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Are “Bin End” Wines Really A Good Deal? How To Avoid Getting Tebow-ed At The Bin | 1 Wine Dude

Are “Bin End” Wines Really A Good Deal? How To Avoid Getting Tebow-ed At The Bin

Vinted on January 10, 2012 binned in wine buying, wine news
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It seems that venerable news-aggregator has stumbled upon the apparently news-worthy advice that shopping in the “Bin End” section (so named, as I understand it, because these were often literally bins of wine stacked up at the end of the aisles in wine shops) of the wine store is a good place to find vinous bargains.

To the tape:

“…you can also score some discounts by looking for your wine or liquor store’s “bin ends” section, or bottles with scratched labels, wines or vintages that are bout to be rotated out of stock, or just not a great seller at that store.”

But not all is a bowl full of rosés in those end bins. The trouble with the bin-end-bargain advice quoted by Lifehacker (which is a re-blog of wine buying tips from – the rest of which are much more sound, by the way) is that quite often the wines offered in bin ends aren’t much of a bargain at all.

If you’re not careful, shopping those bin end bargains might actually leave you more disappointed than a Steelers fan after an improbable NFL post-season Tebow-ing (full disclosure: I’m a long-time Steelers fan, so, yes, this is cathartic for me, okay?)…

If you do decide to take up on their advice to storm the bin ends section of your regional wine shops, study this game-plan to avoid getting Tebow-ed for your $10:

  1. Know this: there’s a reason those bin-ended wines are poor sellers.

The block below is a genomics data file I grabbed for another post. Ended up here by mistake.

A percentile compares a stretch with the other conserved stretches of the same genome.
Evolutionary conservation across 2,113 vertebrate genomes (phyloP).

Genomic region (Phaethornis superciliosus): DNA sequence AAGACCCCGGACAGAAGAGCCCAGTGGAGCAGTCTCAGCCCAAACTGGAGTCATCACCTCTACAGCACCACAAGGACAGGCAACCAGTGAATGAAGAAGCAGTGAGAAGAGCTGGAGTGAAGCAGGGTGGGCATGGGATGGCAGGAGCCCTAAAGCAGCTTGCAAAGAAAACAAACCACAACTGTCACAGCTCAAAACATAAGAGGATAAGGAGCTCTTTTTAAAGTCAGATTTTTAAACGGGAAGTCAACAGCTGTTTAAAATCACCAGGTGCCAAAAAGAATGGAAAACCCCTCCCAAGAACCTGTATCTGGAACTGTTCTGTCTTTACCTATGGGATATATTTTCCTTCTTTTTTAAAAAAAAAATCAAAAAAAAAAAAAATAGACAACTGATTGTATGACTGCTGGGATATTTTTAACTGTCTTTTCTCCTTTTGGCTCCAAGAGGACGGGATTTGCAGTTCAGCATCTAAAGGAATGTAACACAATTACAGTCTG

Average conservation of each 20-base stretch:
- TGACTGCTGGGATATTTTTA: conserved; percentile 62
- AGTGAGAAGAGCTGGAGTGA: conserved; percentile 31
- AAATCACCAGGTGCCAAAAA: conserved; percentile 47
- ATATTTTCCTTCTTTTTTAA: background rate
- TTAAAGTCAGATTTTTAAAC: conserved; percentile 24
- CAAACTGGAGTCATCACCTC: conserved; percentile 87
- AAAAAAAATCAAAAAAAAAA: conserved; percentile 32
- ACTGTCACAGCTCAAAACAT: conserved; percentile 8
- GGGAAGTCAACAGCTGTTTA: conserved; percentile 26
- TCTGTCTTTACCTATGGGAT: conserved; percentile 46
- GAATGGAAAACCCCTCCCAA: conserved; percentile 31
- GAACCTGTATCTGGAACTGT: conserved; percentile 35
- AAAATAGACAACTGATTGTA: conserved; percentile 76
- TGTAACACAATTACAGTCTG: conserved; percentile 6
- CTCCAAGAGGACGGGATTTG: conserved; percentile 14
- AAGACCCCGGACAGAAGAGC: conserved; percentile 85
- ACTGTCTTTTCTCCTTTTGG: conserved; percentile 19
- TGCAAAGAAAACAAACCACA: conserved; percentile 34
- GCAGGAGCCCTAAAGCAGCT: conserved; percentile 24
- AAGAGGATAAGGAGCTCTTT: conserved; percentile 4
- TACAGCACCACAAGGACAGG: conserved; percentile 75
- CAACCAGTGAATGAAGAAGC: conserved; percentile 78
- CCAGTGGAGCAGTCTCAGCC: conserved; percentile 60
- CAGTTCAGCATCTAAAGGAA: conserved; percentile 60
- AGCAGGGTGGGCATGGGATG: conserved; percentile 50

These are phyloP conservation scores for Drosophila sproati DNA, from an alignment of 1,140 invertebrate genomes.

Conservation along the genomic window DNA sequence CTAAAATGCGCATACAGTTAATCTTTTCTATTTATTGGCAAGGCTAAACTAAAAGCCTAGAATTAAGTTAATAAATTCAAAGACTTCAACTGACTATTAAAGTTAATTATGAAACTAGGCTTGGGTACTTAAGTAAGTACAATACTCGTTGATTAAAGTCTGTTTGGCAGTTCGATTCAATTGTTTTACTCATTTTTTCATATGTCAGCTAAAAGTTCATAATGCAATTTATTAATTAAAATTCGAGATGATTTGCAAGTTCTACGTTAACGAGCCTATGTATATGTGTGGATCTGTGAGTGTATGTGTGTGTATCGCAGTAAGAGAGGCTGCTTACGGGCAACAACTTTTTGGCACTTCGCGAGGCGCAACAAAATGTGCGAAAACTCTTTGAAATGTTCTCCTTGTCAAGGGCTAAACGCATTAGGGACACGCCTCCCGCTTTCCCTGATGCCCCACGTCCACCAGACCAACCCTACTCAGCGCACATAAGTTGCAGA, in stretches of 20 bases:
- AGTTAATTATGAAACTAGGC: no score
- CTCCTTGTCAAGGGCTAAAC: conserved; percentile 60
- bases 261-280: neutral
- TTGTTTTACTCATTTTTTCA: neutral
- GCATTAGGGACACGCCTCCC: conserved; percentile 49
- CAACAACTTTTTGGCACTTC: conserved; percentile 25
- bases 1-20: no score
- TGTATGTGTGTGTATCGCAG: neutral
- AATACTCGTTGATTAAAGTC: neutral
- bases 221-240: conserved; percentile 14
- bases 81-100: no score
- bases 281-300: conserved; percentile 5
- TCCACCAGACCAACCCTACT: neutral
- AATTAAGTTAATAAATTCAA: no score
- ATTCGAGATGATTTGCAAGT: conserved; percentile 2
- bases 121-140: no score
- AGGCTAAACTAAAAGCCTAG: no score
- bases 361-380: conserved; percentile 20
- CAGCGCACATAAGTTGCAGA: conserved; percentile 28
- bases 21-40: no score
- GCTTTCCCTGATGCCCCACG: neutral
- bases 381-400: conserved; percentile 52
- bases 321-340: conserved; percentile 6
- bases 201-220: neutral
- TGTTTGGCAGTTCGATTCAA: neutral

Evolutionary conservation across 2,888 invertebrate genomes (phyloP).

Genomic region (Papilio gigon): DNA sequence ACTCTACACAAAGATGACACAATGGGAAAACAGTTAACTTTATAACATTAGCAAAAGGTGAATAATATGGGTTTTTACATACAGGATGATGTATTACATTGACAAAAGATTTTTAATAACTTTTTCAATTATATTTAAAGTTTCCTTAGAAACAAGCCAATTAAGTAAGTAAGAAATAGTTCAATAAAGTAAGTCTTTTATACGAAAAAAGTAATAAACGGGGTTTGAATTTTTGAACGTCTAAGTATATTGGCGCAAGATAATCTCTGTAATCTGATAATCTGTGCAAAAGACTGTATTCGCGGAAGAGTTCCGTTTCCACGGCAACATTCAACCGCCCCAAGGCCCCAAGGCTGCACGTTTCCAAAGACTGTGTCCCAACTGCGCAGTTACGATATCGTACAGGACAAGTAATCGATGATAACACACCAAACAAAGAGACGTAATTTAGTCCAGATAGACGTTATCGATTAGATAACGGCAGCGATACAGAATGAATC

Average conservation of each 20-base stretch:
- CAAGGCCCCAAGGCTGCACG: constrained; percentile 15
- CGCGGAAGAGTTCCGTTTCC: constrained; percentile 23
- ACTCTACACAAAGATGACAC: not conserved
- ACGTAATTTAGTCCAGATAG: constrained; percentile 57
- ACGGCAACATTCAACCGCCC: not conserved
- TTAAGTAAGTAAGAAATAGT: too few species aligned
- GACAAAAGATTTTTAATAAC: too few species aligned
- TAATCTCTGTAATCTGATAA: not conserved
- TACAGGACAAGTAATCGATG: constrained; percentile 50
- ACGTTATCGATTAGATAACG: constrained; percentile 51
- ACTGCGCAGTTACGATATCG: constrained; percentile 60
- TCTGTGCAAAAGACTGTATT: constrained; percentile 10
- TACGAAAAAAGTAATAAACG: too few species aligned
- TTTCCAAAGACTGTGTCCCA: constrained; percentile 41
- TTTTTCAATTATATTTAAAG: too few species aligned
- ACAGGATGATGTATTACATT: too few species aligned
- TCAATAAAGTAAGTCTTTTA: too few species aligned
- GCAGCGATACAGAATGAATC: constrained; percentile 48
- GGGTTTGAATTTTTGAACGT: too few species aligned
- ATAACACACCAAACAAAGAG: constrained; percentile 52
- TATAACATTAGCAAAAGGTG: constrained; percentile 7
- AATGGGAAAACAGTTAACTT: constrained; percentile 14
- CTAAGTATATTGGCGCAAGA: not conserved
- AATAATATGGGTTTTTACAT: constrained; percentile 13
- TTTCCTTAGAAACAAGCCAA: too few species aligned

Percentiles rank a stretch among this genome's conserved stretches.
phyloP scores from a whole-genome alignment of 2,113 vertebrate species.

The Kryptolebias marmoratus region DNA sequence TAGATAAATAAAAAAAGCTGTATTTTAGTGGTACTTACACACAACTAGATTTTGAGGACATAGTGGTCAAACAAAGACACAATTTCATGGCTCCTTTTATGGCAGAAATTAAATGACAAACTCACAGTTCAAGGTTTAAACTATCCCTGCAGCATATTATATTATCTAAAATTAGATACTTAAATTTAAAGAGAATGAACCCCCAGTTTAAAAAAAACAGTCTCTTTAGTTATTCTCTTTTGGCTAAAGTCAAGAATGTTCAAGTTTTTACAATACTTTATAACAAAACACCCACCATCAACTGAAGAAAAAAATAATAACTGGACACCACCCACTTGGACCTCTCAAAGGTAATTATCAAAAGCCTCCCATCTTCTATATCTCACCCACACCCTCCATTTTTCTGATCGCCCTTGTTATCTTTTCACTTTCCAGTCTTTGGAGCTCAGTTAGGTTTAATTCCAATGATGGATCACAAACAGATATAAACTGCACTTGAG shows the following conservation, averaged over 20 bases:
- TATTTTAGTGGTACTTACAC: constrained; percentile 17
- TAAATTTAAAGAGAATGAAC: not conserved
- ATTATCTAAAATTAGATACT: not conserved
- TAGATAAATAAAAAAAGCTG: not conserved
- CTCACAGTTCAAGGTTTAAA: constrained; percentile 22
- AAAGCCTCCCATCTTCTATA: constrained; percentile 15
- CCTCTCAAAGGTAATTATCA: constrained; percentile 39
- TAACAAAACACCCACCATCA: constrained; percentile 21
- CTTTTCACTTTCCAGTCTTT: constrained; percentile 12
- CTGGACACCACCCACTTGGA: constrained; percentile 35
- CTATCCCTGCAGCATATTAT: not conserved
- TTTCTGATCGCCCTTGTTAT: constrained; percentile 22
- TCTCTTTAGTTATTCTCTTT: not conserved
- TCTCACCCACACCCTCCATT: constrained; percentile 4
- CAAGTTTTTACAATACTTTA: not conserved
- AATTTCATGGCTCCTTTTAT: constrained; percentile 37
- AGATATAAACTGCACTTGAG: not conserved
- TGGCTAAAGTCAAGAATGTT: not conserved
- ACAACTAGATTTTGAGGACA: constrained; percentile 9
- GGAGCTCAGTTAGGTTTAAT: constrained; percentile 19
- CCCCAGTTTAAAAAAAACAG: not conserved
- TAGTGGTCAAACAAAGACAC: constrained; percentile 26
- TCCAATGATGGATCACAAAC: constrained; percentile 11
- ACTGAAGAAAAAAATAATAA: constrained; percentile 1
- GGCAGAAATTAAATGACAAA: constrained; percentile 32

It could just be some of the labels got screwed up in shipping, but in my experience it’s much more likely that the bin ends are full of wines that did not sell and so the retailer is trying to get rid of the inventory by slashing prices. Now, that can be a very good thing if the slow sales are due to a down economy, or an “off-vintage” that got lower critical scores but are still probably really good wines. But it could be because the wines weren’t actually very good to begin with.
  2. The bigger the retailer, the less likely the bargain.
    Again, this is from personal experience, but the larger the retailer the more inventory they have to buy and then dump off if it doesn’t sell. Which means the big boys are almost certainly discounting something there that didn’t sell (see #1 above).
  3. Don’t expect crazy-good bargains. There will not – I repeat NOT – be first-growth Bordeaux stacked up in the bin ends on sale for 50% off the SRP because the labels got ripped a little bit during shipping. Don’t go looking for the deals of the century in those bins, because you will not – I repeat NOT – find them.

Look, shopping in those end bins and/or asking for a look at discounted inventory is a good idea for bargain-hunters – but save yourself some trouble and try it with shops that you trust. You won’t be saving a ton of dough on the wine in those bin ends, but you might save a few percentage points off of SRP, and in these tough times that might be reason enough to go to the extra trouble of asking the shopkeeps (with the added benefit of possibly striking up a relationship with those sellers that could blossom into full-fledged bargains on really good juice for you in the future.


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